Daniel Patrick Moynihan (1927–2003) makes Horatio Alger seem like a Rockefeller heir. After growing up in New York City’s then notorious Hell’s Kitchen neighborhood of Irish poverty and shining shoes in Times Square, he went on to serve in the administrations of two Democratic and two Republican presidents, served as ambassador to India and then to the United Nations, represented New York in the Senate (from 1977 until his death), wrote 18 books, nine of them as a senator; and in the lapses between his presidential duties (in the Department of Labor for Kennedy and then Johnson, in Urban Affairs for Nixon), he headed Harvard University’s Joint Center for Urban Studies.
But his fame—and disfame—rests on “The Negro Family: The Case for National Action” published in March 1965 by the U.S. Department of Labor’s Office of Policy Planning and Research. Quickly shortened to “The Moynihan Report,” the 78-page report, of which 30 pages are footnotes, was marked “for official use only.” Moynihan’s 1970 memo to President Nixon on race relations, with the almost immediately infamous phrase “benign neglect,” was interpreted, like the report itself, in ways directly contrary to Moynihan’s intent.
His intent in the Department of Labor report was to persuasively shake Americans from any complacency that two centuries of chattel slavery could be remedied solely by the passage of civil rights equal opportunity laws, and his “benign neglect” advised focusing not on the riots occurring in major American ghettoes but on helping blacks as the disproportionate number of all the American poor. How could an intelligent and well-meaning scholar-politician generate these aim-distorting misunderstandings? Part of the translation problem was that he seldom let his Harvard intellect slow his Irish tongue. Another was that his social science data-driven approach impelled him to acknowledge all the relevant data, making his publications a Rorschach test for antagonists to select what best suited their punditry.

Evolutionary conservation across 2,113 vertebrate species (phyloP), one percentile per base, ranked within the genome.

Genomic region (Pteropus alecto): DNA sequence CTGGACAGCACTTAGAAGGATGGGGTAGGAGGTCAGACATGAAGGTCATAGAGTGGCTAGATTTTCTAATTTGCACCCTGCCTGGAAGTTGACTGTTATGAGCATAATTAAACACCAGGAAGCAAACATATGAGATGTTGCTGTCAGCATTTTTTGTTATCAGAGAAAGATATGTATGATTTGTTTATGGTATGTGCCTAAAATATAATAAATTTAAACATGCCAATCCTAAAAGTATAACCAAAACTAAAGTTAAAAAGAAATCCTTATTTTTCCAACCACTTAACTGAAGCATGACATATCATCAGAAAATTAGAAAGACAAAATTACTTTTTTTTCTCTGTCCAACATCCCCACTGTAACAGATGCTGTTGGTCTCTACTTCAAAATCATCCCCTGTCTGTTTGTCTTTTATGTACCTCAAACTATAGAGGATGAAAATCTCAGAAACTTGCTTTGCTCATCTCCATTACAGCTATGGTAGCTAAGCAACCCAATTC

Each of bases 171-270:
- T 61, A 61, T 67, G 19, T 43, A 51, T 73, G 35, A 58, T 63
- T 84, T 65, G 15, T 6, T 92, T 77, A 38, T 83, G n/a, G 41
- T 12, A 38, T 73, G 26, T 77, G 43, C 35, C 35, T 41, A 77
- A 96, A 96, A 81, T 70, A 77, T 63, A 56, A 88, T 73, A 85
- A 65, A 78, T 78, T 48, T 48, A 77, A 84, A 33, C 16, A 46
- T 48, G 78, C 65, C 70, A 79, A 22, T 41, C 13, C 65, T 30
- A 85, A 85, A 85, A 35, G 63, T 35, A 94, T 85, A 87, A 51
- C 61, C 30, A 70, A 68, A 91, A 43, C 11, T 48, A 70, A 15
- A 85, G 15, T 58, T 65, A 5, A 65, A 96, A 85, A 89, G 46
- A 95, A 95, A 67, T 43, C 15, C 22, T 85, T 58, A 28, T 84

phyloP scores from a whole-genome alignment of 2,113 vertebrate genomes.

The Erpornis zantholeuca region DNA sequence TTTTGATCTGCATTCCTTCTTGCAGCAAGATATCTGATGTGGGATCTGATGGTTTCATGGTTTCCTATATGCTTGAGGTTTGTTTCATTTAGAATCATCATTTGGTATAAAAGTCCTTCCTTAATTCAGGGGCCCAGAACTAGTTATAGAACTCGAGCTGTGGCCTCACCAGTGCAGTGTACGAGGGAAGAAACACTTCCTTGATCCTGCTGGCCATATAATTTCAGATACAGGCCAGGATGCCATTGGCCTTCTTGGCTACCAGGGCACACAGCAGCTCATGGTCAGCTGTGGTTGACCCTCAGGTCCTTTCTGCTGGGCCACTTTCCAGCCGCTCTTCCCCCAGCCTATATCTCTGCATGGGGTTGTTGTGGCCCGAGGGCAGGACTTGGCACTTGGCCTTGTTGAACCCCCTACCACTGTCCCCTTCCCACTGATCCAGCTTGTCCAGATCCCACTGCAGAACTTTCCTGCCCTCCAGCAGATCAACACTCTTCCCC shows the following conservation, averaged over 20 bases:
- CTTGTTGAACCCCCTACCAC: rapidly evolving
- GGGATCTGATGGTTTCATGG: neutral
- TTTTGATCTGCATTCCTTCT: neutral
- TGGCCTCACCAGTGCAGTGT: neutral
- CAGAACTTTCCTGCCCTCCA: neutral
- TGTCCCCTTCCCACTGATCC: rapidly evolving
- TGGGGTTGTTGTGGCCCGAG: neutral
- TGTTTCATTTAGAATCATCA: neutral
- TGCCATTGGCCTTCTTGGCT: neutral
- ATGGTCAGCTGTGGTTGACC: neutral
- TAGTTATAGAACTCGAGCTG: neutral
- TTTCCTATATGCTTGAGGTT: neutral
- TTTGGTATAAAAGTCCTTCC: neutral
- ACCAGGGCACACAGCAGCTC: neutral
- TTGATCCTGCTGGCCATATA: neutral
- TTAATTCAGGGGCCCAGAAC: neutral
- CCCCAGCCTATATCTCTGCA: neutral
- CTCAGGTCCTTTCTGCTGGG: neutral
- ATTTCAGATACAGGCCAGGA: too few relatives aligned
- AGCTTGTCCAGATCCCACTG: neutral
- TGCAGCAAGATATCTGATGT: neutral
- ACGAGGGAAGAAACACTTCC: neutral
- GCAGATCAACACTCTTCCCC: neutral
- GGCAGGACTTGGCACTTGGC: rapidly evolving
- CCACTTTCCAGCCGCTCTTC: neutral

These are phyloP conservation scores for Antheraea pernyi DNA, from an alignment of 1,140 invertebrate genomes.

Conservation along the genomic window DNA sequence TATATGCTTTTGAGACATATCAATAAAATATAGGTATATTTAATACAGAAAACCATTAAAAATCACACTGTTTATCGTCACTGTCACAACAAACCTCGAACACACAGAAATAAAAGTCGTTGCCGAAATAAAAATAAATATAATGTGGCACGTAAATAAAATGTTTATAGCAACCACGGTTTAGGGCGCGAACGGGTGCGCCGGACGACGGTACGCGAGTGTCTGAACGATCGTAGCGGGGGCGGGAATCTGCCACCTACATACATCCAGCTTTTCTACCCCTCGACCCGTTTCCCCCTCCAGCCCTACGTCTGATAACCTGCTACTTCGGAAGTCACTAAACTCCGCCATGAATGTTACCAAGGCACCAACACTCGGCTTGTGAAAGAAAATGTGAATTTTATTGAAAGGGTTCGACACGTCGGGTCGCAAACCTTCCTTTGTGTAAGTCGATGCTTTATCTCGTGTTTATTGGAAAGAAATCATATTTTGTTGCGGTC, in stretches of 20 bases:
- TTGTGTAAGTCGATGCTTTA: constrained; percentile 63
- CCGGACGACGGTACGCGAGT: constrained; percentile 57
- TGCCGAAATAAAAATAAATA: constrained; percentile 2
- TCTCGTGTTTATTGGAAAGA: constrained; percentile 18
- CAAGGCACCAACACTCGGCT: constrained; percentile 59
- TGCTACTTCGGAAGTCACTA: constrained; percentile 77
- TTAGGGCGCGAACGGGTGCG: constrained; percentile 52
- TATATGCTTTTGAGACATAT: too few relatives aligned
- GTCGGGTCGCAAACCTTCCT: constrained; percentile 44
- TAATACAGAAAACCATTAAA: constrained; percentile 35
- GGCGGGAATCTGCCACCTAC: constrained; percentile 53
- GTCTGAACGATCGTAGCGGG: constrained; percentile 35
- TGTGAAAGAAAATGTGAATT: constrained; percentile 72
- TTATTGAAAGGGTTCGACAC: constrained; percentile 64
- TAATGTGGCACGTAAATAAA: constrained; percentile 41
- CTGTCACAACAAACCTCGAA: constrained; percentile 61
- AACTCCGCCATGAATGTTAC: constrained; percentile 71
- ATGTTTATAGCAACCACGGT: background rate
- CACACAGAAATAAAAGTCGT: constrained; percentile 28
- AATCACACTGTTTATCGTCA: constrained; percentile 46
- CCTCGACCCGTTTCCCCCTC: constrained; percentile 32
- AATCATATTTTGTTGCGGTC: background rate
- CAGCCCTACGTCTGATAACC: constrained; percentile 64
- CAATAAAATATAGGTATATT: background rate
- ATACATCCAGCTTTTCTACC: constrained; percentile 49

Last and certainly not least, his emphasis on traditional family stability as the core of social stability was being abandoned by his liberal colleagues almost as he wrote. His aims, the nascent culture war distortions and, above all, his subject matter—that social stability based not on fear or resignation but on human dignity required substantive justice, not merely the formal justice of civil rights—remain hugely pertinent today.
As I write, the September 2015 issue of The Atlantic features an article by the National Book Award winner Ta-Nehisi Coates on the Moynihan Report’s 50th anniversary and its renaissance that is even longer than Moynihan’s original. As Daniel Geary makes clear in his book Beyond Civil Rights, every magazine (including America), newspaper, public intellectual and social science scholarly journal gave the Moynihan Report a prominent and an ongoing attention that has never entirely faded. As the report dealt with America’s original sin, slavery, and its ongoing impact on our conflicting and intertwined notions of freedom and equality and the role of government, Moynihan attempted to write in a pragmatic mode about the soul of America and its healing.
Daniel Geary, who teaches U.S. history at Trinity College Dublin and has written on C. Wright Mills, writes neither to bury nor resurrect the Moynihan Report. Geary tells us that his book diverges from prevailing accounts of the Moynihan Report controversy, which focus on establishing Moynihan’s intended meaning, by concentrating on why and how the report became a powerful symbol for a surprising range of groups, including liberal intellectuals, Southern segregationists, civil rights leaders, black power advocates, feminists, neoconservatives and Reaganite conservatives.